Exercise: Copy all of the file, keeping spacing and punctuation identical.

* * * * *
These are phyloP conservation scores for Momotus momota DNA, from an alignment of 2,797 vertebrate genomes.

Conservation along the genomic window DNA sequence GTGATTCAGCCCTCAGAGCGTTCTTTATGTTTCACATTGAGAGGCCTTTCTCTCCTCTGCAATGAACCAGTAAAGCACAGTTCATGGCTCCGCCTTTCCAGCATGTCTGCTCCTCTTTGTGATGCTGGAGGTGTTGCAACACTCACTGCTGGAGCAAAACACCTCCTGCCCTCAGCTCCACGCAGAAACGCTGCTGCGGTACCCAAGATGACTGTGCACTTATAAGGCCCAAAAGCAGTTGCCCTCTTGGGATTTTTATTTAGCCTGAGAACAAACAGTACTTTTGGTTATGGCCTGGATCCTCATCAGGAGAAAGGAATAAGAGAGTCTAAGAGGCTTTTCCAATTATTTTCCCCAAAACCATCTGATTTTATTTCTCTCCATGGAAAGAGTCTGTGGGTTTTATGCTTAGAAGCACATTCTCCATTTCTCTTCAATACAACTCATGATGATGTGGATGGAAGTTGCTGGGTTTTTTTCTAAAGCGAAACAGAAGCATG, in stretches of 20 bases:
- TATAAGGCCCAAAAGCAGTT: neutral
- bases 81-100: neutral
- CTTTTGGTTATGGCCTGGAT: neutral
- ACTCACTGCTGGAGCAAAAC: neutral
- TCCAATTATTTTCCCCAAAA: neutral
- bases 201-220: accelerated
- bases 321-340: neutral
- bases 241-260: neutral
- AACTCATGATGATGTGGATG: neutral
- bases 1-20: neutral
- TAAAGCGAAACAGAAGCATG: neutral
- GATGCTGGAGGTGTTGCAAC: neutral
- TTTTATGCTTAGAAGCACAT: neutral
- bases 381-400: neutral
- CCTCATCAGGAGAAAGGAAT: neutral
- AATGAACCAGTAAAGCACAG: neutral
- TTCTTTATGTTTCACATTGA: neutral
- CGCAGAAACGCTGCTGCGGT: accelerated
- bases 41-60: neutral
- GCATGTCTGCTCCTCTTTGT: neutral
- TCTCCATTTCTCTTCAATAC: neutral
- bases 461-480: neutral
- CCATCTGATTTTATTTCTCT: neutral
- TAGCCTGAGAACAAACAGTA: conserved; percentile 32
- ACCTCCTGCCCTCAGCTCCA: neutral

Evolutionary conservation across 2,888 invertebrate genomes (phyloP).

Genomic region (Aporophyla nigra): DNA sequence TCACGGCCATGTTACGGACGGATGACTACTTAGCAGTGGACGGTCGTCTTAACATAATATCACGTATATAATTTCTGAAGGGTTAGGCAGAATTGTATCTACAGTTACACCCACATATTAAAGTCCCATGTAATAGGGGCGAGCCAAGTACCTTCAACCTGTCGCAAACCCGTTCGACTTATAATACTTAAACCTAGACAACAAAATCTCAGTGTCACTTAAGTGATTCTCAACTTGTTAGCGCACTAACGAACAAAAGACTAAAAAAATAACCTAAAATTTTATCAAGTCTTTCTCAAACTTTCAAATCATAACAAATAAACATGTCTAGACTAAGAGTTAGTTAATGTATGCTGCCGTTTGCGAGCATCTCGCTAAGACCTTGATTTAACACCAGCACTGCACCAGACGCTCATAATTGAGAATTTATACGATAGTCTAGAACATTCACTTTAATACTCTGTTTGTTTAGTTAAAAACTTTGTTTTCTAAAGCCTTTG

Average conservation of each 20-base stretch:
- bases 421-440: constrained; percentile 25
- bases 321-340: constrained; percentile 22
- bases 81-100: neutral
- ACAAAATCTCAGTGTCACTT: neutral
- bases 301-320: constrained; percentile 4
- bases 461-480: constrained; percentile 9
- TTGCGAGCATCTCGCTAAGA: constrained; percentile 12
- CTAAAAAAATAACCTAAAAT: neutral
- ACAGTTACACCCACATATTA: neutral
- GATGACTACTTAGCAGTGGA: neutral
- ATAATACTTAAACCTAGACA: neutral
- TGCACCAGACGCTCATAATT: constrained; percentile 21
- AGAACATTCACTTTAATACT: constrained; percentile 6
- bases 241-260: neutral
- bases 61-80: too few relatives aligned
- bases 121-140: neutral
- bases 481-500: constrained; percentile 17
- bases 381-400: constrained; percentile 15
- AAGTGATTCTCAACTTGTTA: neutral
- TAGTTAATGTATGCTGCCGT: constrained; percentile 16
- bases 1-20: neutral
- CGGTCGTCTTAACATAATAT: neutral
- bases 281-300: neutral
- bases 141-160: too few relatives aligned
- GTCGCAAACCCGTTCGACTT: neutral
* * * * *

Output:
These are phyloP conservation scores for Momotus momota DNA, from an alignment of 2,797 vertebrate genomes.

Conservation along the genomic window DNA sequence GTGATTCAGCCCTCAGAGCGTTCTTTATGTTTCACATTGAGAGGCCTTTCTCTCCTCTGCAATGAACCAGTAAAGCACAGTTCATGGCTCCGCCTTTCCAGCATGTCTGCTCCTCTTTGTGATGCTGGAGGTGTTGCAACACTCACTGCTGGAGCAAAACACCTCCTGCCCTCAGCTCCACGCAGAAACGCTGCTGCGGTACCCAAGATGACTGTGCACTTATAAGGCCCAAAAGCAGTTGCCCTCTTGGGATTTTTATTTAGCCTGAGAACAAACAGTACTTTTGGTTATGGCCTGGATCCTCATCAGGAGAAAGGAATAAGAGAGTCTAAGAGGCTTTTCCAATTATTTTCCCCAAAACCATCTGATTTTATTTCTCTCCATGGAAAGAGTCTGTGGGTTTTATGCTTAGAAGCACATTCTCCATTTCTCTTCAATACAACTCATGATGATGTGGATGGAAGTTGCTGGGTTTTTTTCTAAAGCGAAACAGAAGCATG, in stretches of 20 bases:
- TATAAGGCCCAAAAGCAGTT: neutral
- bases 81-100: neutral
- CTTTTGGTTATGGCCTGGAT: neutral
- ACTCACTGCTGGAGCAAAAC: neutral
- TCCAATTATTTTCCCCAAAA: neutral
- bases 201-220: accelerated
- bases 321-340: neutral
- bases 241-260: neutral
- AACTCATGATGATGTGGATG: neutral
- bases 1-20: neutral
- TAAAGCGAAACAGAAGCATG: neutral
- GATGCTGGAGGTGTTGCAAC: neutral
- TTTTATGCTTAGAAGCACAT: neutral
- bases 381-400: neutral
- CCTCATCAGGAGAAAGGAAT: neutral
- AATGAACCAGTAAAGCACAG: neutral
- TTCTTTATGTTTCACATTGA: neutral
- CGCAGAAACGCTGCTGCGGT: accelerated
- bases 41-60: neutral
- GCATGTCTGCTCCTCTTTGT: neutral
- TCTCCATTTCTCTTCAATAC: neutral
- bases 461-480: neutral
- CCATCTGATTTTATTTCTCT: neutral
- TAGCCTGAGAACAAACAGTA: conserved; percentile 32
- ACCTCCTGCCCTCAGCTCCA: neutral

Evolutionary conservation across 2,888 invertebrate genomes (phyloP).

Genomic region (Aporophyla nigra): DNA sequence TCACGGCCATGTTACGGACGGATGACTACTTAGCAGTGGACGGTCGTCTTAACATAATATCACGTATATAATTTCTGAAGGGTTAGGCAGAATTGTATCTACAGTTACACCCACATATTAAAGTCCCATGTAATAGGGGCGAGCCAAGTACCTTCAACCTGTCGCAAACCCGTTCGACTTATAATACTTAAACCTAGACAACAAAATCTCAGTGTCACTTAAGTGATTCTCAACTTGTTAGCGCACTAACGAACAAAAGACTAAAAAAATAACCTAAAATTTTATCAAGTCTTTCTCAAACTTTCAAATCATAACAAATAAACATGTCTAGACTAAGAGTTAGTTAATGTATGCTGCCGTTTGCGAGCATCTCGCTAAGACCTTGATTTAACACCAGCACTGCACCAGACGCTCATAATTGAGAATTTATACGATAGTCTAGAACATTCACTTTAATACTCTGTTTGTTTAGTTAAAAACTTTGTTTTCTAAAGCCTTTG

Average conservation of each 20-base stretch:
- bases 421-440: constrained; percentile 25
- bases 321-340: constrained; percentile 22
- bases 81-100: neutral
- ACAAAATCTCAGTGTCACTT: neutral
- bases 301-320: constrained; percentile 4
- bases 461-480: constrained; percentile 9
- TTGCGAGCATCTCGCTAAGA: constrained; percentile 12
- CTAAAAAAATAACCTAAAAT: neutral
- ACAGTTACACCCACATATTA: neutral
- GATGACTACTTAGCAGTGGA: neutral
- ATAATACTTAAACCTAGACA: neutral
- TGCACCAGACGCTCATAATT: constrained; percentile 21
- AGAACATTCACTTTAATACT: constrained; percentile 6
- bases 241-260: neutral
- bases 61-80: too few relatives aligned
- bases 121-140: neutral
- bases 481-500: constrained; percentile 17
- bases 381-400: constrained; percentile 15
- AAGTGATTCTCAACTTGTTA: neutral
- TAGTTAATGTATGCTGCCGT: constrained; percentile 16
- bases 1-20: neutral
- CGGTCGTCTTAACATAATAT: neutral
- bases 281-300: neutral
- bases 141-160: too few relatives aligned
- GTCGCAAACCCGTTCGACTT: neutral